Cervical discectomy is a surgical procedure which relieves compression on the nerve roots and/or the spinal cord because of a herniated disc or a bone spur. This procedure involves making an incision on the front side of the neck (anterior cervical spine), followed by the removal of disc material and/or a portion of the bone around the nerve roots and/or spinal cord to relieve the compression on neural structures and provide them with an additional space.
Cervical discectomy is also referred to as decompressive spinal procedure as the surgeon removes compression on nerve roots by removing the total or a part of the disc and/or bony material that is causing pain. Your surgeon may choose a minimally invasive approach based on your condition and the specific surgical goals.
Minimally invasive cervical discectomy involves a small incision(s) and muscle dilation to separate the muscle fibers surrounding the spine, unlike conventional open spine surgery which requires muscles to be cut or stripped.
Herniated disc is a condition in which the soft, gel-like center of the disc (nucleus pulposus) has pushed out through the disc’s tough, outer ring (annulus fibrosus). Besides, bony out growths also known as bone spurs or bone osteophytes are formed due to the accumulation of calcium in the spine joints. The pressure induced by a herniated disc or bone spur on nerve roots, ligaments or the spinal cord may cause pain in the neck and/or arms, numbness or weakness in the arms, forearms or fingers, and lack of coordination.
As most nerves to the body (e.g., arms, chest, abdomen and legs) pass through the neck region from the brain, pressure on the spinal cord in the neck region (cervical spine) can be very problematic. Patients with these symptoms are candidates for cervical discectomy procedure only after non-surgical treatment methods fail. Cervical discectomy can reduce the pressure on the nerve roots leading to pain relief.
Your surgeon recommends you for minimally invasive cervical discectomy procedure after examining your spine, medical history, and imaging results of cervical vertebrae such as X-ray, CT (computed tomography) scan or MRI (magnetic resonance imaging). Surgery is recommended only after non-surgical treatment approaches fail. Before recommending surgery, your surgeon considers several factors such as your health condition, age, lifestyle and anticipated level of activity following surgery. A thorough discussion with your surgeon regarding this treatment option is advised before scheduling the surgery.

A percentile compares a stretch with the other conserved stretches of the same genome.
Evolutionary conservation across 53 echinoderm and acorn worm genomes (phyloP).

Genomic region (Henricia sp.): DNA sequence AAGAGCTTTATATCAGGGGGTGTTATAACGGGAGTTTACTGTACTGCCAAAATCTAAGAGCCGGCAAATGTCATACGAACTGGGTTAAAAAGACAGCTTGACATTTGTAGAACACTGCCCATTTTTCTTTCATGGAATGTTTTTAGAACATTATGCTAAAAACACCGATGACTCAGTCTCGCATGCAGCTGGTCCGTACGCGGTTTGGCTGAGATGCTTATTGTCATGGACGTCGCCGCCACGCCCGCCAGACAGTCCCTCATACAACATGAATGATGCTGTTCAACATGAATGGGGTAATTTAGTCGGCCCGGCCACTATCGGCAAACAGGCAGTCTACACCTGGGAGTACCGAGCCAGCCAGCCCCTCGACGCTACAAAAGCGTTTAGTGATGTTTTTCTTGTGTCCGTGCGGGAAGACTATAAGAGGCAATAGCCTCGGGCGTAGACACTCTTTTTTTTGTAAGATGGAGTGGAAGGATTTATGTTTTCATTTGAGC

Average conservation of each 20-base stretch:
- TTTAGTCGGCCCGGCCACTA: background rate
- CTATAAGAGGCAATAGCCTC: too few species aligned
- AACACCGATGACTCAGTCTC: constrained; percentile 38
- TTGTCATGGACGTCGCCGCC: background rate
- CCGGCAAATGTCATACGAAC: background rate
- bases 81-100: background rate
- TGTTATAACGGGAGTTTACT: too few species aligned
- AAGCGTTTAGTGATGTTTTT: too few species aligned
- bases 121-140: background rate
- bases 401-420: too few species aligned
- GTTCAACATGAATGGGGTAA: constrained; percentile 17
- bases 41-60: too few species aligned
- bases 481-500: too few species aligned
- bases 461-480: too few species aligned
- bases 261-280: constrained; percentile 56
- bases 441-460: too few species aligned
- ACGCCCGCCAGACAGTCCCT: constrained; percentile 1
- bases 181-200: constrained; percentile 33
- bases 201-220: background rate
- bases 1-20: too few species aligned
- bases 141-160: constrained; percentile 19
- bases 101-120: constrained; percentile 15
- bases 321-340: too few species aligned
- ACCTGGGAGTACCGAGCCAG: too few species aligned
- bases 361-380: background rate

The procedure is performed with you resting on your back after injecting the sleep-inducing medication (general anesthesia). Your physician makes a very small incision at the center of the front side of your neck, and gently separates the muscles and soft structures apart. Then a series of small tubes called dilators are inserted through the incision towards the spine. The sources of compression such as bone spurs and/or disc material are removed. Finally, after the procedure, your surgeon removes the tubes, brings back the soft tissues and muscles to their normal place, and closes the incision.
Sometimes, spinal fusion may also be done along with cervical discectomy which involves placing bone graft or bone graft substitute between two affected vertebrae to allow bone to grow between the vertebral bodies. The bone graft acts as a platform or a medium for binding the two vertebral bones and grows as a single vertebra which stabilizes the spine. Spinal fusion also may be performed through the minimal invasive approach using “tubes”.
In some instances, your surgeon performs the surgery using a posterior approach that requires the incision to be made on the back of your neck. Posterior cervical discectomy may also be done using minimally invasive surgical technique.
A specific postoperative recovery/exercise plan will be given by your physician to help you return to normal activity at the earliest. After surgery, your symptoms may improve immediately or gradually over course of time. The duration of hospital stay depends on the treatment plan. In a few instances, surgery may also be performed on an outpatient basis. You will be able to wake up and walk by the end of the first day after the surgery. Your return to work will depend on your body’s healing status and the type of work/activity that you plan to resume. Discuss with your spinal surgeon and follow his instructions for optimized healing and appropriate recovery after the procedure.
Risks or Complications
All surgeries carry risk and it is important to understand the risks of the procedure to make an informed decision to go ahead with the surgery. In addition to the anesthetic complications, spinal surgery is associated with some potential risks such as infection, blood loss, blood clots, nerve damage, and bowel and bladder problems. Failure to fuse the vertebral bones with the bone graft (fusion failure) is an important complication of spinal fusion which requires an additional surgery.
Before scheduling the surgery, discuss the benefits, risks and complications related to minimally invasive cervical discectomy procedure with your surgeon.